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American Horror Story Review: "Spilt Milk" (Episode 2.11)

January 10, 2013  |  1:46pm
<i>American Horror Story</i> Review: "Spilt Milk" (Episode 2.11)

Can a totally wacked-out, disturbed series become even more crazy?

American Horror Story: Asylum proved there is no low it won’t sink to in “Spilt Milk.” The episode took the show’s season-long obsession with breast-feeding to a disturbing and grotesque level. Modern-day Bloody Face hires a prostitute (Jill Marie Jones, Girlfriend) who has just given birth. She’s denied her baby breast milk so Bloody Face can feast on her breasts. (You thought last season when Dylan McDermott had to masturbate and cry was bad? That’s nothing compared to watching McDermott breastfeed.) American Horror Story is really making me wonder what happened to the show’s writers when they were children. Are they traumatized because they were fed formula? But the show isn’t making any larger point here about what happens to children who aren’t nurtured. The modern-day Bloody Face scenes were the epitome of shock value for shock value’s sake.

Last week I worried that AHS only had one villain left in Dr. Oliver Thredson. This week, Lana, who was able to escape with the help of the Mother Superior, kills Oliver in his own home. I’m okay with Oliver dying (even better to die at Lana’s hands) because he became the show’s most boring character after his big reveal. But with the trifecta of villains all dead, the series is left with its worst storyline—alien babies.

Lana goes to have an abortion but is unable to go through with the procedure. “Stop. I can’t. No more death. No more,” she exclaims. The way I see it there are now three potential babies in play to be modern-day Bloody Face: Lana’s baby, Grace’s baby and the baby of the not-quite-dead-yet Alma. Lana’s baby is now looking like a much-too-obvious choice. I’m leaning toward Kit and Grace’s baby being the modern day Bloody Face. “You’re special Kit. Our baby is special. People will listen to him. He’s going to change the way people think,” Grace tells him. But should we read something into the fact that modern-day Bloody Face chose an African-American prostitute as the substitute for his mother? Do I even care who grew up to be the modern-day Bloody Face? Not really.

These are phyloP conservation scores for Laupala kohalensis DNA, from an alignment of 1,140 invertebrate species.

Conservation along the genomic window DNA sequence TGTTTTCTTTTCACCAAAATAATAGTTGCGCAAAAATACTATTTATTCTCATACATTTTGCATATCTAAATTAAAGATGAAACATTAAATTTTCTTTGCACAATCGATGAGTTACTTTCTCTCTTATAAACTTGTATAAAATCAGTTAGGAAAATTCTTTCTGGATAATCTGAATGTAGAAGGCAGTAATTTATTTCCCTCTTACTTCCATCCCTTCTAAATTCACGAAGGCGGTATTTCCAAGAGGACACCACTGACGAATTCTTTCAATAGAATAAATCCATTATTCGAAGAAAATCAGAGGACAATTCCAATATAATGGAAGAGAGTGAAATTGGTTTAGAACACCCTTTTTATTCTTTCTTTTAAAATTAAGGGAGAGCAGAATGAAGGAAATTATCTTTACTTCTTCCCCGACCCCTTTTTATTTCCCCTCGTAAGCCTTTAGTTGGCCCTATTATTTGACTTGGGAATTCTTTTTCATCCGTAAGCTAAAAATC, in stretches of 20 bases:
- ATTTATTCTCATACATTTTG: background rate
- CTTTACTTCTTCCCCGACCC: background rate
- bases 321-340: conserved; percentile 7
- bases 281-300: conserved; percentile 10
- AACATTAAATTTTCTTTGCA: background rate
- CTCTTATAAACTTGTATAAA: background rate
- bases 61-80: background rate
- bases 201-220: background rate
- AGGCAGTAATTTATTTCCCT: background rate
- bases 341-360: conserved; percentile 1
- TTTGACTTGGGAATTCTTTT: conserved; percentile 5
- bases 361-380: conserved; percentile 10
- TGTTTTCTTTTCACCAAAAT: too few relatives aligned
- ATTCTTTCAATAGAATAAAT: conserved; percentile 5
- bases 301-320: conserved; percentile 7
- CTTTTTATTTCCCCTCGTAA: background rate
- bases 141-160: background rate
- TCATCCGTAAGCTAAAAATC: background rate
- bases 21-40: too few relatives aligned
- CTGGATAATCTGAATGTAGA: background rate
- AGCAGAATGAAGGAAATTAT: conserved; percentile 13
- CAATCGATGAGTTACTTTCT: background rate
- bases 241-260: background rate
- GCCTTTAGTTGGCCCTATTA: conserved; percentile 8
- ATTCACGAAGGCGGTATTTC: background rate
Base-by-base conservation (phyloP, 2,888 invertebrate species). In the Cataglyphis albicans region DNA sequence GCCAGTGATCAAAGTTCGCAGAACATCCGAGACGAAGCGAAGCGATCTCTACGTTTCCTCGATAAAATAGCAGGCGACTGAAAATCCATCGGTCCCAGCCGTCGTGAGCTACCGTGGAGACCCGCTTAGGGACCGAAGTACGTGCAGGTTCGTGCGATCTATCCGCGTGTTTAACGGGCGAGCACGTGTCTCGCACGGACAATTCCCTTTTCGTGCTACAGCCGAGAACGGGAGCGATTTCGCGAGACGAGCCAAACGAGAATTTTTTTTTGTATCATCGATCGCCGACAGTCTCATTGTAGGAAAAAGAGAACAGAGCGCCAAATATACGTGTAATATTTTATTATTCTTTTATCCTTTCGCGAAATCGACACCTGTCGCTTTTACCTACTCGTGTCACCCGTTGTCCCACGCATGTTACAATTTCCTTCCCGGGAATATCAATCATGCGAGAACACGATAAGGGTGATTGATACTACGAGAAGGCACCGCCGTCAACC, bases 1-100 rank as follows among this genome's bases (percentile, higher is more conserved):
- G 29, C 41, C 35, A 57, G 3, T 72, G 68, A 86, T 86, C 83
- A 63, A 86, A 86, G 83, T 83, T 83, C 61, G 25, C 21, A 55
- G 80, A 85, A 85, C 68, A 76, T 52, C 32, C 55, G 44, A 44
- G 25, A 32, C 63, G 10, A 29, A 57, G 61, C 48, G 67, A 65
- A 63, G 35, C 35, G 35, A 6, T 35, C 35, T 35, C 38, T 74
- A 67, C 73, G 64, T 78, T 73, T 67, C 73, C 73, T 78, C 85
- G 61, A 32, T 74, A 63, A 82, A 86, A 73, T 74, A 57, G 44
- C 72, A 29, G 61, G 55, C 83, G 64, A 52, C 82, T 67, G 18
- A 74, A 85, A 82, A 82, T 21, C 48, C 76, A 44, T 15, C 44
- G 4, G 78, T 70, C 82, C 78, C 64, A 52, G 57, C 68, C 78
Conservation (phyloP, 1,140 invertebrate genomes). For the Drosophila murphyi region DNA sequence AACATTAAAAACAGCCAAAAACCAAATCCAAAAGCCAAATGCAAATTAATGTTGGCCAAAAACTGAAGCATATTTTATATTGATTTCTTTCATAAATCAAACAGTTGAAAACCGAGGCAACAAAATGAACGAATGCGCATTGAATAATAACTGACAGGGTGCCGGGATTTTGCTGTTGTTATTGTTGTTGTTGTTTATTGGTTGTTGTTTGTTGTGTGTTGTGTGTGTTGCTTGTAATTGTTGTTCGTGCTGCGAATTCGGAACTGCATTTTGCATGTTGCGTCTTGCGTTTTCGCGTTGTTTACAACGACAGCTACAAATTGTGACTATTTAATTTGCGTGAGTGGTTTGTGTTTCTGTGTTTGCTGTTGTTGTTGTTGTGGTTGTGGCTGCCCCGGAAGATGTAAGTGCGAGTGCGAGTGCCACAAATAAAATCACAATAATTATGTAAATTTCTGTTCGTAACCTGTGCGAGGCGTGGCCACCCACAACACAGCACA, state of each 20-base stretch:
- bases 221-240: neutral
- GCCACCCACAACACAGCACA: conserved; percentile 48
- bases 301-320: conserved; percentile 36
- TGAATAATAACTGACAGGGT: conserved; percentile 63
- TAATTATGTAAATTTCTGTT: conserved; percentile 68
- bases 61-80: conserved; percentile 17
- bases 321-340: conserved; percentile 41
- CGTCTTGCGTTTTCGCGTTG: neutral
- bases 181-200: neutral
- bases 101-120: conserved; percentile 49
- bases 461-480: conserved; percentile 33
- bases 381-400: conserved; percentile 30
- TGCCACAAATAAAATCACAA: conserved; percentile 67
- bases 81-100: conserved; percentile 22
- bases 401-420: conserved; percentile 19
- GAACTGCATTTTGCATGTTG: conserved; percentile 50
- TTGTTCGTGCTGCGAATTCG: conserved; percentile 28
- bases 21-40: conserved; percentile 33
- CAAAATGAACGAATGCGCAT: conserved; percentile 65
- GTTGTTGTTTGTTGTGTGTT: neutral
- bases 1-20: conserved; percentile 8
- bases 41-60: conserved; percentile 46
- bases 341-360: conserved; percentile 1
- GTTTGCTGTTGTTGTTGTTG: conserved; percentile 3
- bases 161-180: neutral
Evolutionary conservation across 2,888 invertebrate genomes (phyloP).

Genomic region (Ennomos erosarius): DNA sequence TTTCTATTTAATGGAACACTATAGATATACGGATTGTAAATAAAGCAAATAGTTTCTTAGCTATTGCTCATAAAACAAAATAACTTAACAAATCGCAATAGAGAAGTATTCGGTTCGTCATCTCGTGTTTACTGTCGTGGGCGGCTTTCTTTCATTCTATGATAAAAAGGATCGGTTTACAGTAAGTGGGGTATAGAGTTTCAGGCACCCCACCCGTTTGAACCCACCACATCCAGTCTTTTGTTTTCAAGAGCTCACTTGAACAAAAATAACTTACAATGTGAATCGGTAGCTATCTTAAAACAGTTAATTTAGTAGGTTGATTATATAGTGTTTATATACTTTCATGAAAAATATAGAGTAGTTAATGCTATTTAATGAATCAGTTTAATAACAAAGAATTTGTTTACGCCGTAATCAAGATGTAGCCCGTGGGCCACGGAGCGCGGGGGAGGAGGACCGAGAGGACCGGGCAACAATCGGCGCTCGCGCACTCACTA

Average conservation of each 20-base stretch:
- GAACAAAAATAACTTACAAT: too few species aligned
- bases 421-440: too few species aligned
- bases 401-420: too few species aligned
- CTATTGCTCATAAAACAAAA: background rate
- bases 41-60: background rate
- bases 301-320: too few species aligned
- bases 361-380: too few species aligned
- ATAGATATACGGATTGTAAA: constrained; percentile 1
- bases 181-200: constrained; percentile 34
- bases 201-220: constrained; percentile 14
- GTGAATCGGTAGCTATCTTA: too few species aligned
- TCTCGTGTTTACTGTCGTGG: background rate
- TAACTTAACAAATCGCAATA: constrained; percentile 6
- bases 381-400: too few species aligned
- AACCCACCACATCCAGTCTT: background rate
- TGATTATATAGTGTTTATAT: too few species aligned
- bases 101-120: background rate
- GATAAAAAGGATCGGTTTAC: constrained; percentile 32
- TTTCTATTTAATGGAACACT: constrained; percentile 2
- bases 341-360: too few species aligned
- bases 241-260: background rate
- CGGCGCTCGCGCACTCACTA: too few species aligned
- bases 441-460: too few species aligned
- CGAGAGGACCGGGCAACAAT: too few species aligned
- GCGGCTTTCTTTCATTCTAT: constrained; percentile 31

Lana wants to save Sister Jude and implores the police to remove Jude from Briarcliff. Given the fact that Lana exposed Briarcliff in a big, splashy newspaper article, it’s strange that the place hasn’t been shut down yet, don’t you think? It’s one of several inconsistencies in the storytelling. Lana is hounded by the press, yet the doctor doesn’t recognize who she is?

Since the series often wallows in its misogyny (Did we really need to see Thredson raping Wendy’s corpse?), I appreciate that Lana continues to be a strong character. When one of the detectives calls her a “tough cookie,” she responds “I am tough, but I’m no cookie.” I wish that somehow Lana could be spirited away to her own spin-off series. (Really, she and Jude could be in some sort of ‘60s sitcom, couldn’t they?)

Lana storms into Briarcliff demanding to see Sister Jude. The Monsignor, who is back to being rather evil, tells Lana that Sister Jude hung herself and that he had her body cremated. We all pretty much know that’s not true since she’s far too an important character to die off-screen. Sure enough, Jude is alive, but not exactly well, living in solitary confinement.

There are only two more episodes left, and it seems like the thrust of the final two episodes will be for Lana to free Sister Jude and for Briarcliff finally to be shut down. But I’m concerned that much of the remaining time also will be spent on Kit, Grace, Alma and the potentially alien babies. More than ever, “Spilt Milk” really felt like the show was spinning its wheels and biding time until it can get to its conclusion.

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